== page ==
Wednesday, June 8, 2016

Review of "Among the Mad" - a Maisie Dobbs Mystery

Just finished "Among the Mad," a Maisie Dobbs book by Jacqueline Winspear ... for me, truly an amazing read. I'm struck by Winspear's ability to give us a complete portrait of a life - multiple stories running concurrently, yet the reader (me, that is) doesn't get lost.

Winspear's a fine writer and has created an endearing character in "investigator and psychologist" Maisie Hobbs, whose life is as complicated as the characters she investigates, as complicated, I suppose, as are all our lives.

For me, this book, in particular, (published 2009), as all of her books thus far, give heed to the profound social conditions that shaped England after the Great War - the wounded, in soul and body ... how a callous society hurries on by and hopes to forget them, and the endless machinations of government ...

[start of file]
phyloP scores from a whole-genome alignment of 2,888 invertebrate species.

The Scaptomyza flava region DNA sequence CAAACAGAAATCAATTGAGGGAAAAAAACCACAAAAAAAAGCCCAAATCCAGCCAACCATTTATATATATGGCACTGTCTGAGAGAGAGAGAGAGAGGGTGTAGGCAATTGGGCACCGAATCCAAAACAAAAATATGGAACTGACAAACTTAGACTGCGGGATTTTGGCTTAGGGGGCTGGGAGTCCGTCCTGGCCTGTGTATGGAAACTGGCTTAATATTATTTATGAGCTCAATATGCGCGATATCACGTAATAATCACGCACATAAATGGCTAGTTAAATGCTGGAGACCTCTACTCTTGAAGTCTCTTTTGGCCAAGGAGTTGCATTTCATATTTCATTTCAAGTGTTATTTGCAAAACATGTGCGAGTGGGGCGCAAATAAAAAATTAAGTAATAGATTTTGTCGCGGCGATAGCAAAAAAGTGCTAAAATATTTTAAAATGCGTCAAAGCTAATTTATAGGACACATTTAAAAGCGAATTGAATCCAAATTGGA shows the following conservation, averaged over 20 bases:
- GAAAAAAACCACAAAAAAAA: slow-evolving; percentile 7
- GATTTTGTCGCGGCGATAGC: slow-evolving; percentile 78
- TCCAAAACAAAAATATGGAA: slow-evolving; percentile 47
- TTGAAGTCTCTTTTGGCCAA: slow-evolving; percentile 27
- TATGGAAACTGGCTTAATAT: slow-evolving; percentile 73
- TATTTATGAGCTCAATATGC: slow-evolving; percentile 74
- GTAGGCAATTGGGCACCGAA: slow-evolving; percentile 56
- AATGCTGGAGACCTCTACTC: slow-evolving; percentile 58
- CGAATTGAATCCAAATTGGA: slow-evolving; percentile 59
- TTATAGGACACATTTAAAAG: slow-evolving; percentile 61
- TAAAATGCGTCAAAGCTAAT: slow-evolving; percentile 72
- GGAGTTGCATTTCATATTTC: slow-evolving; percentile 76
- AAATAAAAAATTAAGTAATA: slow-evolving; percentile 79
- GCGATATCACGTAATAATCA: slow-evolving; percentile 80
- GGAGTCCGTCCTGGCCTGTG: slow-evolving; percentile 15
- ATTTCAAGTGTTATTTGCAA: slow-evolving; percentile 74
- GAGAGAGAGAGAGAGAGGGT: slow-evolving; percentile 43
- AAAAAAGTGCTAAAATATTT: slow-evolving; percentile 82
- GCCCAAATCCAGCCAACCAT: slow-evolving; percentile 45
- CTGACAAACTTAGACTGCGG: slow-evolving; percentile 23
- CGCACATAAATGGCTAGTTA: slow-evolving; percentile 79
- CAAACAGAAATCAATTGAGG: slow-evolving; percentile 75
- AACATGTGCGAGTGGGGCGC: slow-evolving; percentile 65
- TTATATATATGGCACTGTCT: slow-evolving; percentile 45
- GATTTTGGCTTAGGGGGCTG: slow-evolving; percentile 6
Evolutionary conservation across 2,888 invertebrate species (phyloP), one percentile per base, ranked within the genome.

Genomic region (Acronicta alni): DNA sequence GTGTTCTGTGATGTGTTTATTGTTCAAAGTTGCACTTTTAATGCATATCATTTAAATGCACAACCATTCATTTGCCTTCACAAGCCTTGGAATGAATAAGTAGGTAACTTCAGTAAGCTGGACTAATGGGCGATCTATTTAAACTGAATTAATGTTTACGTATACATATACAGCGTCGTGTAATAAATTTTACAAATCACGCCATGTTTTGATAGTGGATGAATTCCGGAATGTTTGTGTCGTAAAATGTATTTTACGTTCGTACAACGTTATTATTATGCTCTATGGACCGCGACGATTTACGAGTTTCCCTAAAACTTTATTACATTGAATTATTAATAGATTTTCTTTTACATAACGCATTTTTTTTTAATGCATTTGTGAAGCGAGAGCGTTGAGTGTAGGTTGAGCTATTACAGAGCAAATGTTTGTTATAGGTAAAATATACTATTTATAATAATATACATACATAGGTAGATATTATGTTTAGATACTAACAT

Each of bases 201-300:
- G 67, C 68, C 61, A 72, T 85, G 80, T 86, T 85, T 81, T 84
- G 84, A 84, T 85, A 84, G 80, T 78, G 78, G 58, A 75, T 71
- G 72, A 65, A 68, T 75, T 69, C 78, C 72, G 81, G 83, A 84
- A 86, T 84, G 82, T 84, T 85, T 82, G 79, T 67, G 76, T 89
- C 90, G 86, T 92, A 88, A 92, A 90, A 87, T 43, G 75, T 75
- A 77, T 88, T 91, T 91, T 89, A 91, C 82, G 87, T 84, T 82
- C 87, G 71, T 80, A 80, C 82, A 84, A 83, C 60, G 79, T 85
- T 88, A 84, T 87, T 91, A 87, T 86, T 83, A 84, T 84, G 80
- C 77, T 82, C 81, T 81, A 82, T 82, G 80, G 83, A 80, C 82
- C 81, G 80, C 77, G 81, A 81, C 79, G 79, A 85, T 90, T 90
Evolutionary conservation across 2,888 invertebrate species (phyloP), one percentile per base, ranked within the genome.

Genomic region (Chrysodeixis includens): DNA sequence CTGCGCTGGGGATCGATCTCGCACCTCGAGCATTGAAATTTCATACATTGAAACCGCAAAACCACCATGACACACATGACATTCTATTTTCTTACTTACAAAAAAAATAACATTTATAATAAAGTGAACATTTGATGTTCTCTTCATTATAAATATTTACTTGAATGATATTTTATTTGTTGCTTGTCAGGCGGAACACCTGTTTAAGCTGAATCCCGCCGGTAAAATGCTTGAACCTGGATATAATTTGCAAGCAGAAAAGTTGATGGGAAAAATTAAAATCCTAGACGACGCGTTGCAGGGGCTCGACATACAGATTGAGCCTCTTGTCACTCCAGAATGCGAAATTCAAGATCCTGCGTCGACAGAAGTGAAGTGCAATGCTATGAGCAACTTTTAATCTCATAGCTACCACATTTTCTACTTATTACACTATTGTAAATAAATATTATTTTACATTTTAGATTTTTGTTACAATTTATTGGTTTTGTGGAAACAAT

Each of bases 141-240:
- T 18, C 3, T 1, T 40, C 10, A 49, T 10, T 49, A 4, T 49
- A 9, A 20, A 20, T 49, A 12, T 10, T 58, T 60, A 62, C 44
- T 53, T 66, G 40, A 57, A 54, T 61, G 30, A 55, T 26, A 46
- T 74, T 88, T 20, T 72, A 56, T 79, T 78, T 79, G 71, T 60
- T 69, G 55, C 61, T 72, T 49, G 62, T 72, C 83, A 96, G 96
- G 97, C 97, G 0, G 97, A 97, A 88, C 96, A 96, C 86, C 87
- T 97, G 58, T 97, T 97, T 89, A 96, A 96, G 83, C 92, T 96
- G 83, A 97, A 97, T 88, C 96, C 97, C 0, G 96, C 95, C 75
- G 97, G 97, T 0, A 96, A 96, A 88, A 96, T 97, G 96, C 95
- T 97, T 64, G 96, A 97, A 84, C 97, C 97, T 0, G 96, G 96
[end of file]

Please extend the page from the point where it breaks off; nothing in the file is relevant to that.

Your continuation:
As one point, Maisie attends a political meeting, to hear the latest demagogue claim to have all the answers for England, and I couldn't help but think of our latest adventures with Donald Trump.

Anyway, this book started off with a bang, so to speak, and didn't let up ... and always more than a mystery, but a look at people, the countless people who cross our path ... in the end, the mystery might be solved, but the mystery of life pushes on, just out of our reach.

So, like Maisie, we wonder ... do we ever belong? And what does it take when our soul departs in sorrow, and can the eyes, perhaps, tell us when the soul has returned.

An amazing read ...

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